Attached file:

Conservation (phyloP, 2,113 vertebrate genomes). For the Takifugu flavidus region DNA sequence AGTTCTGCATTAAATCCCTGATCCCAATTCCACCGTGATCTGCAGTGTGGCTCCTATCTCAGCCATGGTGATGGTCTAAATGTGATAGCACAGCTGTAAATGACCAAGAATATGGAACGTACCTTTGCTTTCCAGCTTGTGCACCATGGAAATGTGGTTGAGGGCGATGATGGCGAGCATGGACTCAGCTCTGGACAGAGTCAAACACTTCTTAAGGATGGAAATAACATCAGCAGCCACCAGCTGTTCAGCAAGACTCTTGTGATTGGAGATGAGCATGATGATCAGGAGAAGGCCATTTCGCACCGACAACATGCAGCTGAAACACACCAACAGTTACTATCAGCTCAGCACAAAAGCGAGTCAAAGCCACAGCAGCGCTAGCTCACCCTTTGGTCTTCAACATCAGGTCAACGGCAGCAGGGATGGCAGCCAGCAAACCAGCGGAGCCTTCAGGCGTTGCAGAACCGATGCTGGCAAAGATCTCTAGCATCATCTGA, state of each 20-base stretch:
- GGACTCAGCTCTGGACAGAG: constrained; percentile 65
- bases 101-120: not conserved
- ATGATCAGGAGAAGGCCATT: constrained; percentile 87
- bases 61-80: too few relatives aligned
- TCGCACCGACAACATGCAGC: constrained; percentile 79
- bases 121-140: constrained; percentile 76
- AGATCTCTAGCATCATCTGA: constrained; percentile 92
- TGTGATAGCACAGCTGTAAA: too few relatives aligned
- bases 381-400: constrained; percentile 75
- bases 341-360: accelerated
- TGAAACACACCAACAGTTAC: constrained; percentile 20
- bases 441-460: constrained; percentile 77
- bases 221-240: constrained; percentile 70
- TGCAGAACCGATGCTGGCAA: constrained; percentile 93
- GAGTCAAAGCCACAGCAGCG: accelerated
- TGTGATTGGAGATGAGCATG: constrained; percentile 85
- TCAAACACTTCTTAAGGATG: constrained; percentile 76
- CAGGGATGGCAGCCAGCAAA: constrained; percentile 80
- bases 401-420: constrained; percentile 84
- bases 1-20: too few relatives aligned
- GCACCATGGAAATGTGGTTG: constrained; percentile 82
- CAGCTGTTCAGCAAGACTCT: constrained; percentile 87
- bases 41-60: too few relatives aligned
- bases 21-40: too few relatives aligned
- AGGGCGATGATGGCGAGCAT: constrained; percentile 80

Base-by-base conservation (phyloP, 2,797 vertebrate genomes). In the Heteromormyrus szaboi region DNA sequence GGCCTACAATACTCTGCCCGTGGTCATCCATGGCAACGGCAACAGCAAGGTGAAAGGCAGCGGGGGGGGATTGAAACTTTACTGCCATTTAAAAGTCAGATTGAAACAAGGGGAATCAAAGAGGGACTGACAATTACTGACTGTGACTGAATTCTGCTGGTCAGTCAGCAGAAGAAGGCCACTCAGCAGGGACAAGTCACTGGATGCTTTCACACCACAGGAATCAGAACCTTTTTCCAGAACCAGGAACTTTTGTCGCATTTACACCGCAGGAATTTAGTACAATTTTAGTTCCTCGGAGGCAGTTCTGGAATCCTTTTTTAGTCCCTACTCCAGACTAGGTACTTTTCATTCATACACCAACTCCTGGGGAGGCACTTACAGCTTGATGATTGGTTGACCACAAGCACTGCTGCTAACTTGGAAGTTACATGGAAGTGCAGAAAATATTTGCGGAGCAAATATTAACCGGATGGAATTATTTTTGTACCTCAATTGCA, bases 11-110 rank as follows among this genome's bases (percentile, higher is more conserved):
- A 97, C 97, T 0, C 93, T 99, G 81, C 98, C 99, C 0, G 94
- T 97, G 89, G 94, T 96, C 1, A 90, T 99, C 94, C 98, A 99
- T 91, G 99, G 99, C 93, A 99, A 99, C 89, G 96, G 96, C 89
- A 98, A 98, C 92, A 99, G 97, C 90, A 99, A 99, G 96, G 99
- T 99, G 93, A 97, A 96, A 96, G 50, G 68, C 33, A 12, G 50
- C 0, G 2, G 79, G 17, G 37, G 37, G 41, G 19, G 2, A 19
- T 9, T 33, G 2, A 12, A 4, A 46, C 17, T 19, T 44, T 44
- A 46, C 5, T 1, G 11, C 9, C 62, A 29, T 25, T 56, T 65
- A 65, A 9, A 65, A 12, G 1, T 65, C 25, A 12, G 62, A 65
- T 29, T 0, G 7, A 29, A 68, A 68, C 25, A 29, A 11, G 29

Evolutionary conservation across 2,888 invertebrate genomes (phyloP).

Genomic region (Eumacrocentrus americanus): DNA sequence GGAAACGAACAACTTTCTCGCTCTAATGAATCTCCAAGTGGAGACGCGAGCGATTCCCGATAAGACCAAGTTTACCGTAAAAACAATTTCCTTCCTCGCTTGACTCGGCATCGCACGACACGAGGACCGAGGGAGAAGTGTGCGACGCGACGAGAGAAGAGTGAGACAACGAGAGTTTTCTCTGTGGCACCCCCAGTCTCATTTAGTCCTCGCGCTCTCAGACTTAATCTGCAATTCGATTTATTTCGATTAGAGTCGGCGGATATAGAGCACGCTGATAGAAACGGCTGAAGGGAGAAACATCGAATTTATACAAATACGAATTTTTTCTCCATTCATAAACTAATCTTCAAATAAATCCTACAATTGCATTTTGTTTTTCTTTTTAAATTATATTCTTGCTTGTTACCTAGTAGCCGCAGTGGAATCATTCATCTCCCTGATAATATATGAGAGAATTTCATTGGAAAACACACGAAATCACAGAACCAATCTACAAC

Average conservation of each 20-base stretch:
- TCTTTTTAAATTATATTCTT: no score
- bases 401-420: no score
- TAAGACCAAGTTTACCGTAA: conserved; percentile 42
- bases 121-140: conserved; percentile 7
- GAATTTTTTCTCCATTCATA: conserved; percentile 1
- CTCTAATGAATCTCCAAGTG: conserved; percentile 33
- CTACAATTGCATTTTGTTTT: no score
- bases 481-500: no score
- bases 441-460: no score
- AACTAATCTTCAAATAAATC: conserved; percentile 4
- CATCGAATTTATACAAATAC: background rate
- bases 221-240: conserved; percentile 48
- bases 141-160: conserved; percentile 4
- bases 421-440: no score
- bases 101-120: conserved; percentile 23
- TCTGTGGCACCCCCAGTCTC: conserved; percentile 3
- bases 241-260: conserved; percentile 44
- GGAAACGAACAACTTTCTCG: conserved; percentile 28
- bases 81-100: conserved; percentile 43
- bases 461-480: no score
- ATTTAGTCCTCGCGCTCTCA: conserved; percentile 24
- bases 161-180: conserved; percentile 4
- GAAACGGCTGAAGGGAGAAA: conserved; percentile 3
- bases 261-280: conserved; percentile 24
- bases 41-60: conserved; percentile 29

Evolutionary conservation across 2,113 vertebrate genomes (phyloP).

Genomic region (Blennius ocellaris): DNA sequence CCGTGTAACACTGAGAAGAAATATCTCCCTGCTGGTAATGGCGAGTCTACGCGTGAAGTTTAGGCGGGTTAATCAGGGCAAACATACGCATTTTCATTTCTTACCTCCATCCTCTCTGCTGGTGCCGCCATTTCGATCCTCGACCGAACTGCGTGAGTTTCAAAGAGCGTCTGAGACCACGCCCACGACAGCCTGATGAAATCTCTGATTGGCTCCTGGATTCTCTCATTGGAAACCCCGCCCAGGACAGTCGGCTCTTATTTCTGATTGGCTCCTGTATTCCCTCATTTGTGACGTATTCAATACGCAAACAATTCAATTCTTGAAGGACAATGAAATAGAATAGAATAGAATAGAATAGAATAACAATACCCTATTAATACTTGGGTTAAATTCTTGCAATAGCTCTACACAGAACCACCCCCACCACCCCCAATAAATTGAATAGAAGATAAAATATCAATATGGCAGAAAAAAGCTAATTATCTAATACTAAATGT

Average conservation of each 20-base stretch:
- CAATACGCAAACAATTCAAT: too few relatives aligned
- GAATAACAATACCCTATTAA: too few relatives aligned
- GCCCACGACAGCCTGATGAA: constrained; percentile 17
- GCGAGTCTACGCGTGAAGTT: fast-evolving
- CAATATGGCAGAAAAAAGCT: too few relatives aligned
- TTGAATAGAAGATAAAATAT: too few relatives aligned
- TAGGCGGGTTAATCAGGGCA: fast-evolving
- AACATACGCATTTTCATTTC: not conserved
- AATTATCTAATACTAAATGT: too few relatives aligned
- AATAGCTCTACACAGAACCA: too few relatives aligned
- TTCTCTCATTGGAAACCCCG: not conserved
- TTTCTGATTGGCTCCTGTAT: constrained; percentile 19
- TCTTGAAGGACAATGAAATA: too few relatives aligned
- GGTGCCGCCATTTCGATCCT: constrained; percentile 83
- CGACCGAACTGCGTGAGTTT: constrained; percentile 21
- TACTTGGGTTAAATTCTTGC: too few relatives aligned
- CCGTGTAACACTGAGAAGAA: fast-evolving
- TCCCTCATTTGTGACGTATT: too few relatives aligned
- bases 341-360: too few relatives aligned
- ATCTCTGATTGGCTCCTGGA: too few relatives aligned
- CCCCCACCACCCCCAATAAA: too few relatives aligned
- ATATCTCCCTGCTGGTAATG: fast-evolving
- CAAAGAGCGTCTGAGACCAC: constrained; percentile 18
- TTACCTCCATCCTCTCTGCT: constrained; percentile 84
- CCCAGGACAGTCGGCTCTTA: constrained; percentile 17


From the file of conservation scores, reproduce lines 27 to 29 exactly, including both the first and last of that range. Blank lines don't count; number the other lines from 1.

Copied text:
Base-by-base conservation (phyloP, 2,797 vertebrate genomes). In the Heteromormyrus szaboi region DNA sequence GGCCTACAATACTCTGCCCGTGGTCATCCATGGCAACGGCAACAGCAAGGTGAAAGGCAGCGGGGGGGGATTGAAACTTTACTGCCATTTAAAAGTCAGATTGAAACAAGGGGAATCAAAGAGGGACTGACAATTACTGACTGTGACTGAATTCTGCTGGTCAGTCAGCAGAAGAAGGCCACTCAGCAGGGACAAGTCACTGGATGCTTTCACACCACAGGAATCAGAACCTTTTTCCAGAACCAGGAACTTTTGTCGCATTTACACCGCAGGAATTTAGTACAATTTTAGTTCCTCGGAGGCAGTTCTGGAATCCTTTTTTAGTCCCTACTCCAGACTAGGTACTTTTCATTCATACACCAACTCCTGGGGAGGCACTTACAGCTTGATGATTGGTTGACCACAAGCACTGCTGCTAACTTGGAAGTTACATGGAAGTGCAGAAAATATTTGCGGAGCAAATATTAACCGGATGGAATTATTTTTGTACCTCAATTGCA, bases 11-110 rank as follows among this genome's bases (percentile, higher is more conserved):
- A 97, C 97, T 0, C 93, T 99, G 81, C 98, C 99, C 0, G 94
- T 97, G 89, G 94, T 96, C 1, A 90, T 99, C 94, C 98, A 99